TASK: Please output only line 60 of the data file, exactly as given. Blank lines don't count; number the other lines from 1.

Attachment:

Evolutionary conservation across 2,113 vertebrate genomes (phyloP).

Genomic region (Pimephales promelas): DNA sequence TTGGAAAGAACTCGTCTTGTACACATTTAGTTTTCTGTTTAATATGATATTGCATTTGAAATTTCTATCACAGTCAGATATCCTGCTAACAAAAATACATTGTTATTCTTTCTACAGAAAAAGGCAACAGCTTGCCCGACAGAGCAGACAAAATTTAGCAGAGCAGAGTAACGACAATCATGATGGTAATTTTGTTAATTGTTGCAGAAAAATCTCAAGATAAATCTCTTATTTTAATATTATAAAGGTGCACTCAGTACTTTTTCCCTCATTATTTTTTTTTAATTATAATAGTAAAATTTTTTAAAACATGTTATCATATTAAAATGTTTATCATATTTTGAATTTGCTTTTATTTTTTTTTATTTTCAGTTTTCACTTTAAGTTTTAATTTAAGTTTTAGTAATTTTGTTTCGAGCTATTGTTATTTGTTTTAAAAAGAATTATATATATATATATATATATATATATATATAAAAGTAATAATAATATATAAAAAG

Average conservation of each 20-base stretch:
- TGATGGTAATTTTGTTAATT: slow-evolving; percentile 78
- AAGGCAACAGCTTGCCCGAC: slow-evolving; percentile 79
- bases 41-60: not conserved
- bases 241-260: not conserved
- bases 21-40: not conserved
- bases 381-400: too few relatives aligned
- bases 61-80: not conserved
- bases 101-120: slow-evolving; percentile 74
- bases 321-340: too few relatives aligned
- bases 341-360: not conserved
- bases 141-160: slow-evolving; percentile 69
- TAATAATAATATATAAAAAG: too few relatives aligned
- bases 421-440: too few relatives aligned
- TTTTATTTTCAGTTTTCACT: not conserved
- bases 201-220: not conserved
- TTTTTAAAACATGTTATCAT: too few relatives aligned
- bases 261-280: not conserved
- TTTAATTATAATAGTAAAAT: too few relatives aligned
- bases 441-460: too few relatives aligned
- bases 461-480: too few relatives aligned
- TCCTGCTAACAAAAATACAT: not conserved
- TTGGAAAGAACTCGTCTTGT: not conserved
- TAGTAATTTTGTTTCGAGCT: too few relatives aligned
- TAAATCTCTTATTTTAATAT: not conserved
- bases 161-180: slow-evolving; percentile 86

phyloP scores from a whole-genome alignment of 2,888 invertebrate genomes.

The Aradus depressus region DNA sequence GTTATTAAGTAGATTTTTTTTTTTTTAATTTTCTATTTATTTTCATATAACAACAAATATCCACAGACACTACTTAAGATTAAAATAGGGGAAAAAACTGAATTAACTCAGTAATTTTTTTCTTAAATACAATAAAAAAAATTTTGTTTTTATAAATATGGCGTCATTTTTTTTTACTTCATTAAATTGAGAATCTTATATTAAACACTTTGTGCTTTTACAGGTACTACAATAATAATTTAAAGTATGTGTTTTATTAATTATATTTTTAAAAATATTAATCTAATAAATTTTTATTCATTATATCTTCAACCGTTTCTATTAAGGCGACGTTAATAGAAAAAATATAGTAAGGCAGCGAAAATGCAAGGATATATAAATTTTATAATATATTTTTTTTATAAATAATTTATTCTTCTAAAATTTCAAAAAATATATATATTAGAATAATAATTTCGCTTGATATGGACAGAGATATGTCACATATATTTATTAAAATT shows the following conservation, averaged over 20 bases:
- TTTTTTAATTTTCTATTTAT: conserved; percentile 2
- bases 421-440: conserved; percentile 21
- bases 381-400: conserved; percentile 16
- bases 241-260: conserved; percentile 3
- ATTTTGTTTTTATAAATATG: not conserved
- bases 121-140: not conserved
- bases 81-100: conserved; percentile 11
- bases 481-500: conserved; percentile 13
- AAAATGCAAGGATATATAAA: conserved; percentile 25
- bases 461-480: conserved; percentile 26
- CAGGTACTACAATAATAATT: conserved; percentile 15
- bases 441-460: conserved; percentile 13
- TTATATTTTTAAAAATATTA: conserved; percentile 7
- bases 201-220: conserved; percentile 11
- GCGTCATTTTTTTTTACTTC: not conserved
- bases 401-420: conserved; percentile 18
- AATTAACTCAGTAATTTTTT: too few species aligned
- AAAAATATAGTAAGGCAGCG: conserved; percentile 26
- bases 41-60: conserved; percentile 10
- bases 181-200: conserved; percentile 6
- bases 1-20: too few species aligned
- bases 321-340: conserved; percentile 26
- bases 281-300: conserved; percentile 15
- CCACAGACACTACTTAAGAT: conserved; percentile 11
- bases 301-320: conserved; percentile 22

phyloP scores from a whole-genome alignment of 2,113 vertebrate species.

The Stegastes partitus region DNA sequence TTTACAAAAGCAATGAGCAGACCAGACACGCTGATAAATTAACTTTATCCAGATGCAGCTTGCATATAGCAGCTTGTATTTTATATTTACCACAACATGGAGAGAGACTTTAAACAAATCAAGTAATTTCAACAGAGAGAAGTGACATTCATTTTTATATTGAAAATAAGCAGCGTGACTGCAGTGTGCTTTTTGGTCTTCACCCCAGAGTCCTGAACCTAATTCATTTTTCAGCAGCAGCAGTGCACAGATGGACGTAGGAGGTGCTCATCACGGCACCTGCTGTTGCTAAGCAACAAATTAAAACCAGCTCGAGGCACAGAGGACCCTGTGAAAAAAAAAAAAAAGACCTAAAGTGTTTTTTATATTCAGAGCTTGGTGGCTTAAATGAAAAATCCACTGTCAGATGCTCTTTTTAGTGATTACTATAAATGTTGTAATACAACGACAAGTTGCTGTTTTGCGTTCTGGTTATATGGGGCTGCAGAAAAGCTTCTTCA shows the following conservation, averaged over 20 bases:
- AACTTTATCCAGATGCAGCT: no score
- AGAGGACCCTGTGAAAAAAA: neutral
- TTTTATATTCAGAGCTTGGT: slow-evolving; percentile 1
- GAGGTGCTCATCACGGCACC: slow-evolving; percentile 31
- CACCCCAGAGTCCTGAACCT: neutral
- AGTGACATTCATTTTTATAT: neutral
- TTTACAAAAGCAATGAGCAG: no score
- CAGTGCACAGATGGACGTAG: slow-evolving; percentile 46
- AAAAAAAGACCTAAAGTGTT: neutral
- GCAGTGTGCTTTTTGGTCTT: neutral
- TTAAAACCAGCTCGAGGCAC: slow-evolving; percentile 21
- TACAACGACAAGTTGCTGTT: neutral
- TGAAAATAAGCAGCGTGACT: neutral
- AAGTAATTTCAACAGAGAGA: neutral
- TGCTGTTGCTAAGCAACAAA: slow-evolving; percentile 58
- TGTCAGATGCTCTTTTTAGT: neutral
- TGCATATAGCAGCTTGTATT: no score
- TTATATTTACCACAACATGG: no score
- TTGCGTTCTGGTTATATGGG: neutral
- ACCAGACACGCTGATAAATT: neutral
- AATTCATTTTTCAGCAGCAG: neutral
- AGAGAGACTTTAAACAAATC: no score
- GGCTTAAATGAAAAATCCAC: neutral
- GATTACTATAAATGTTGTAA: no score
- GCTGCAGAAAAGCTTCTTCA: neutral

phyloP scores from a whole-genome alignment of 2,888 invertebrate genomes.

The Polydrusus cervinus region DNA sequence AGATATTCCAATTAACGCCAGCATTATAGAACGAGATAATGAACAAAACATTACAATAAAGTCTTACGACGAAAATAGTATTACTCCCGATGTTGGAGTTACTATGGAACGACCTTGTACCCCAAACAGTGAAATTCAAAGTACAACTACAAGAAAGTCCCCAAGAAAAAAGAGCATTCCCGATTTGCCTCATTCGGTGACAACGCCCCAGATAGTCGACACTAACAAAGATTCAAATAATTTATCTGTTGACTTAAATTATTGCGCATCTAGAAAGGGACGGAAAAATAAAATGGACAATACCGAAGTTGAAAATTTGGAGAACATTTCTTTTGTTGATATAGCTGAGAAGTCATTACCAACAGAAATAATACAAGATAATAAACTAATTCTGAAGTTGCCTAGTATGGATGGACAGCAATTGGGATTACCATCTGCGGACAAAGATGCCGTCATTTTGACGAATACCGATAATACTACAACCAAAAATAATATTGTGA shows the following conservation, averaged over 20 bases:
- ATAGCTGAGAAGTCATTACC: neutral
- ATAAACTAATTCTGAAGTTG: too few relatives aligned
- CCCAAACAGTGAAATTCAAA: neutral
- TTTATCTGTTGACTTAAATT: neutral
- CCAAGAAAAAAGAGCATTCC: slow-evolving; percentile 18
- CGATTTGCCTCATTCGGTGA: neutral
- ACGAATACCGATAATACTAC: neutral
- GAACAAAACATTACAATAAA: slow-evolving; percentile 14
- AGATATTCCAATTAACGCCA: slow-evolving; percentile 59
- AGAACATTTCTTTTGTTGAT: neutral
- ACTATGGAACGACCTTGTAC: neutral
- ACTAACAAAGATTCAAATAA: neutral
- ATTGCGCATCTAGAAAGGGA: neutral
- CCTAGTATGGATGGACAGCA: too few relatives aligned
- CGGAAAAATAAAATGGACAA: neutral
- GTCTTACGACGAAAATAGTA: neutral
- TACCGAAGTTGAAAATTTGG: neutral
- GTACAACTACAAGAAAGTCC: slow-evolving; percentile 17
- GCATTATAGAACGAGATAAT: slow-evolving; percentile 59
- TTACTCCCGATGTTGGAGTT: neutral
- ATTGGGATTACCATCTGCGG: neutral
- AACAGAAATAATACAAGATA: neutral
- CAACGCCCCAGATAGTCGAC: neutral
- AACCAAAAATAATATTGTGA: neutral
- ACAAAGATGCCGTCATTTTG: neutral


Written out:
- TTTTATATTCAGAGCTTGGT: slow-evolving; percentile 1